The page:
It should come as no surprise that people who are full-timing in their RVs aren’t choosing to do so just in retirement, but instead, they’re hitting the road full-time as a lifestyle. While that choice may not be one everyone is willing to make at this time, there are a lot of other lessons to be learned from the lifestyle, such as getting out of debt and being more minimalistic overall.
Downsizing forces you to take a hard, honest look at your possessions. What do you have that you want versus what do you have that you actually need? Eliminating the excess allows you to truly enjoy the things you care about the most. In a world obsessed with consumerism, it can be refreshing to pair down your belongings to only the essentials. Plus, when you’re living the RV lifestyle, space is often more valuable than anything else.
Benefits of Downsizing
When it comes to the benefits of downsizing, many will be surprised to know how it ripples through their entire life. Downsizing benefits you in more ways than simply having less stuff. In fact, when people choose to downsize their way of living they often discover they’ve upgraded their lifestyle.
A few benefits include:
- Less clutter
- Increased cash flow
- Greater flexibility time-wise
- Less responsibility
- Reduced stress
These tips on how to downsize for the RV lifestyle can help you out even if you’re just a weekend warrior looking to bring less with you when off the beaten path, or if you’re planning on making the jump to full-time life on the open road.
Filter Your Clothes
We all amass too many clothes over the years. There are no doubt dozens (or maybe more…) t-shirts or blouses or pairs of dress slacks and jeans that you’ve completely forgotten about or that don’t fit any longer. Start by dividing your clothing into piles: a donate pile and a discard pile. If it’s not a regular item you wear, at least bi-monthly, give it away. If it’s in poor condition, discard it. Old t-shirts when torn into pieces make great cleaning rags.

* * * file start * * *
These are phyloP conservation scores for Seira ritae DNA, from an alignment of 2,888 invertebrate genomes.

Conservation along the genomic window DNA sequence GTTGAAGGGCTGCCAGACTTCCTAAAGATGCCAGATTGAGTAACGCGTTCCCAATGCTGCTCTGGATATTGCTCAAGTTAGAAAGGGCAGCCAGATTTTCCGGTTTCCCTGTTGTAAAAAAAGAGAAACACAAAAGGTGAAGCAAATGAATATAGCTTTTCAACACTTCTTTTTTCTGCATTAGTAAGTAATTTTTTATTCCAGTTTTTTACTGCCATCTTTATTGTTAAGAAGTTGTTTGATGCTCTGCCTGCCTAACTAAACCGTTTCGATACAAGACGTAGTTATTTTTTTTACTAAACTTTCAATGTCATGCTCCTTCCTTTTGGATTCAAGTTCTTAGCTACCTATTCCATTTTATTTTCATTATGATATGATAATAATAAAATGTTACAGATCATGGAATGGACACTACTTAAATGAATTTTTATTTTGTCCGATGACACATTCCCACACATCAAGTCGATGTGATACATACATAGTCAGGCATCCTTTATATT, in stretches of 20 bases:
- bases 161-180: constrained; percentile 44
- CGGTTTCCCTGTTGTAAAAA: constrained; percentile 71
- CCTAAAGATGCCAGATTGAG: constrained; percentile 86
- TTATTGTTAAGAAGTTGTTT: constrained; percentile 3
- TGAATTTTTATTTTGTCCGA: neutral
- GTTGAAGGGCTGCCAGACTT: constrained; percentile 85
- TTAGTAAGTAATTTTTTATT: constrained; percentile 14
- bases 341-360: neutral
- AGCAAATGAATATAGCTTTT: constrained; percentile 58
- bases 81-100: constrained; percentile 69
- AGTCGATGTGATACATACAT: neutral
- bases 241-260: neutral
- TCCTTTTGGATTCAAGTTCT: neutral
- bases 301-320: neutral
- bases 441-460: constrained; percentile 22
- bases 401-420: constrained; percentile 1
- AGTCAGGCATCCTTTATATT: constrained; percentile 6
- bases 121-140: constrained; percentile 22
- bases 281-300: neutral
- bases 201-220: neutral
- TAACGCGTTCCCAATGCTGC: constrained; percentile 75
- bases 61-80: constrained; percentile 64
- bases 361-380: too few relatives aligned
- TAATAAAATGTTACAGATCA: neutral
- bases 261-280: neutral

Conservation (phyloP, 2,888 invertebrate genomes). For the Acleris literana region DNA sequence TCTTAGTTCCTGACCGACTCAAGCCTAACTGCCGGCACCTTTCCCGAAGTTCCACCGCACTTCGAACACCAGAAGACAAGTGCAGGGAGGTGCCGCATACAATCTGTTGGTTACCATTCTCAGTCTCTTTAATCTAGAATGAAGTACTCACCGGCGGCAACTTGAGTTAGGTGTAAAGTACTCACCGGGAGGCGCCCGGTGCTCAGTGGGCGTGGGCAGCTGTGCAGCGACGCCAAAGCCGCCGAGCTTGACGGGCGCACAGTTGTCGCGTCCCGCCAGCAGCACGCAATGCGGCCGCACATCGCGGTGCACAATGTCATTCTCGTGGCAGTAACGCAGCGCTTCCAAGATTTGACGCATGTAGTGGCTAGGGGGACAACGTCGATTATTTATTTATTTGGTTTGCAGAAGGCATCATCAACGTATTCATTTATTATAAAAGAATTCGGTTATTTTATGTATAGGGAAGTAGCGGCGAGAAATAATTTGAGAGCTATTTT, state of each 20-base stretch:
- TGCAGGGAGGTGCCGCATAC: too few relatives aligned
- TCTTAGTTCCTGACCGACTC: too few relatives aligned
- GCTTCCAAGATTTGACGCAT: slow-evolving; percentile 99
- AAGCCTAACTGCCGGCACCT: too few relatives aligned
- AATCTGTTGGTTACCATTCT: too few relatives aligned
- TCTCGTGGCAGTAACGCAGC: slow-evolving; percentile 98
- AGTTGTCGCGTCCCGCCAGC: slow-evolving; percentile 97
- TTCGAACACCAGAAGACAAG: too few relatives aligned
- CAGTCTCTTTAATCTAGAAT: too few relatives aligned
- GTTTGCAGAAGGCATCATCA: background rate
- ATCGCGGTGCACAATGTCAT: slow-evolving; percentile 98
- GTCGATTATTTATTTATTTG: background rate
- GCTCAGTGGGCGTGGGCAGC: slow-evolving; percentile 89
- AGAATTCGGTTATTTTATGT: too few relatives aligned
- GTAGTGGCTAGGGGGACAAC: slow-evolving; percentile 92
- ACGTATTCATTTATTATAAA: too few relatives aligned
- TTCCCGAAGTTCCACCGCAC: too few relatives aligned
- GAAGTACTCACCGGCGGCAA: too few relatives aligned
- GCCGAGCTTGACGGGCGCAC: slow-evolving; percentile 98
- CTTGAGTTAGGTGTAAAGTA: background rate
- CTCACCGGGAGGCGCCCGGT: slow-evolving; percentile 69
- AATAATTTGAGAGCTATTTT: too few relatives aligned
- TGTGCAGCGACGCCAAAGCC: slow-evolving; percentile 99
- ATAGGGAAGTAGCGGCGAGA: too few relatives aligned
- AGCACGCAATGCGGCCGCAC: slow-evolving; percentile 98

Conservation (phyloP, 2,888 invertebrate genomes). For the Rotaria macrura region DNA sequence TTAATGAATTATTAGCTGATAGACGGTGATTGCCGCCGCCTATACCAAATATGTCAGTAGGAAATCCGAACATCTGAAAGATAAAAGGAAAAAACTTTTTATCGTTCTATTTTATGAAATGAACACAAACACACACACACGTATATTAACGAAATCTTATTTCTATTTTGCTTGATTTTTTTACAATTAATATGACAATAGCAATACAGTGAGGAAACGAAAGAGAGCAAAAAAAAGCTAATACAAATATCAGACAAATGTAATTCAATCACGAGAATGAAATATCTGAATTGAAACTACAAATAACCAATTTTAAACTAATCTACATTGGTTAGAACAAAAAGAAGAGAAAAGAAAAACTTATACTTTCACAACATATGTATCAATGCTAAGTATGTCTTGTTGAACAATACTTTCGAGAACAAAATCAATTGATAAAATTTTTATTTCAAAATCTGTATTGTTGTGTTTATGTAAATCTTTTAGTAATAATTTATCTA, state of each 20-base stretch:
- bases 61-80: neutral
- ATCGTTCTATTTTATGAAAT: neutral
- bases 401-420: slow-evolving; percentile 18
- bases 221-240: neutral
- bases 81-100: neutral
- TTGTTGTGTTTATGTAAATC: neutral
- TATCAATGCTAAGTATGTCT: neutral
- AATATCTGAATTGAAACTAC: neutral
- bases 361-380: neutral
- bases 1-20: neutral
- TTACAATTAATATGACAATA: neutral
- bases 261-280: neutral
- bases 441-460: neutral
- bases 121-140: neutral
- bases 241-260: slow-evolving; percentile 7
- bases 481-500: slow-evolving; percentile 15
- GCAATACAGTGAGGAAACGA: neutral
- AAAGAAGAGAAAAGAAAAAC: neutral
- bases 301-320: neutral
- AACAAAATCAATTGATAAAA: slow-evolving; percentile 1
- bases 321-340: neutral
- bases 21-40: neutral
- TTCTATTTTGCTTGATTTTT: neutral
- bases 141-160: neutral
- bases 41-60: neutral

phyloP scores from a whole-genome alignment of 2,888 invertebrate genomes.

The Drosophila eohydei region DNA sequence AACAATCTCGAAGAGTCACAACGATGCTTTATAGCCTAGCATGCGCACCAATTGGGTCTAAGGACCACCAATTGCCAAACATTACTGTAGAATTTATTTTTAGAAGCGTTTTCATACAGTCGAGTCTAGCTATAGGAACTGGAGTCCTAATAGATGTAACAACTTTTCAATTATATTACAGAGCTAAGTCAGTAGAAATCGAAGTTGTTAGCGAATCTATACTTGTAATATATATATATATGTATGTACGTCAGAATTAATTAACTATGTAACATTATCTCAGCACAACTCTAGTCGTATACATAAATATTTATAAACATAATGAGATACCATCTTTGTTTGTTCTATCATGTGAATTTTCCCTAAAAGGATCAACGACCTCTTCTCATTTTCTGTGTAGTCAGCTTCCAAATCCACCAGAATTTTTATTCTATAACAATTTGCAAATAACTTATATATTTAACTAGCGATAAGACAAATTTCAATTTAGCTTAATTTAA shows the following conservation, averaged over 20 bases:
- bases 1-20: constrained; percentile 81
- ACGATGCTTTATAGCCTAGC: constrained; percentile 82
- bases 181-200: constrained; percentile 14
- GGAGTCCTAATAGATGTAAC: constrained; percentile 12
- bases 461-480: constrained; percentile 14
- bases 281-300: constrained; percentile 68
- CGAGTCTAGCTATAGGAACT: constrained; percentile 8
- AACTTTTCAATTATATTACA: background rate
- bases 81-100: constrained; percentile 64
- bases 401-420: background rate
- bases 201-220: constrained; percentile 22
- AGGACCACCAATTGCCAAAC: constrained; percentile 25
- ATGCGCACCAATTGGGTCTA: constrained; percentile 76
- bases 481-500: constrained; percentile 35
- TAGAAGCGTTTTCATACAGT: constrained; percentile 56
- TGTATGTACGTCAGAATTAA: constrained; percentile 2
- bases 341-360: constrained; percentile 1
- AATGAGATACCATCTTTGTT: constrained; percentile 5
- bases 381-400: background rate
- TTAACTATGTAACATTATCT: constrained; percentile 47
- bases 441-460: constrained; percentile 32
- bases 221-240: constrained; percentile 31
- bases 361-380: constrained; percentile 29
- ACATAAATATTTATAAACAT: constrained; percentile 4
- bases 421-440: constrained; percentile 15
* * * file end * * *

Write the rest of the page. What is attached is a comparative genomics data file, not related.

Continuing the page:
In an RV, closet space is prime real estate. Audit your clothes for seasonal wear—especially if you’ll be traveling from warm to cold areas (and vice versa) regularly to ensure you’re taking full advantage of the space you have available. Plus, a smaller clothing wardrobe means smaller loads when it comes time to do the laundry.
Follow the “Reduce. Re-use. Recycle” rule. Reduce the new clothing you buy, and purchase pieces that are high quality and built to last. Re-use clothing in new ways, upcycling the fabric to use as a beer koozie, pot holder, hot pad, cleaning rag, etc. Recycle clothes you do not wear anymore by donating them to a local charity shop.
Monitor Your Media
The new age is here, and almost every movie, book, audiobook, music album,(and any other media you could want) is available in some form or fashion on the internet. CDs, DVDs, and books can all be sold, recycled, or donated to free up space inside your RV.
If you’re planning to hit the road, an e-reader is your best friend. If not, odds are you have a library in close proximity to you that would appreciate the support. You can still get your reading fix without hundreds of books on your shelves. For the few that you absolutely have to hold onto, store them in a storage box so they remain organized and in good condition.
Get Rid of Your Kitchen Gadgets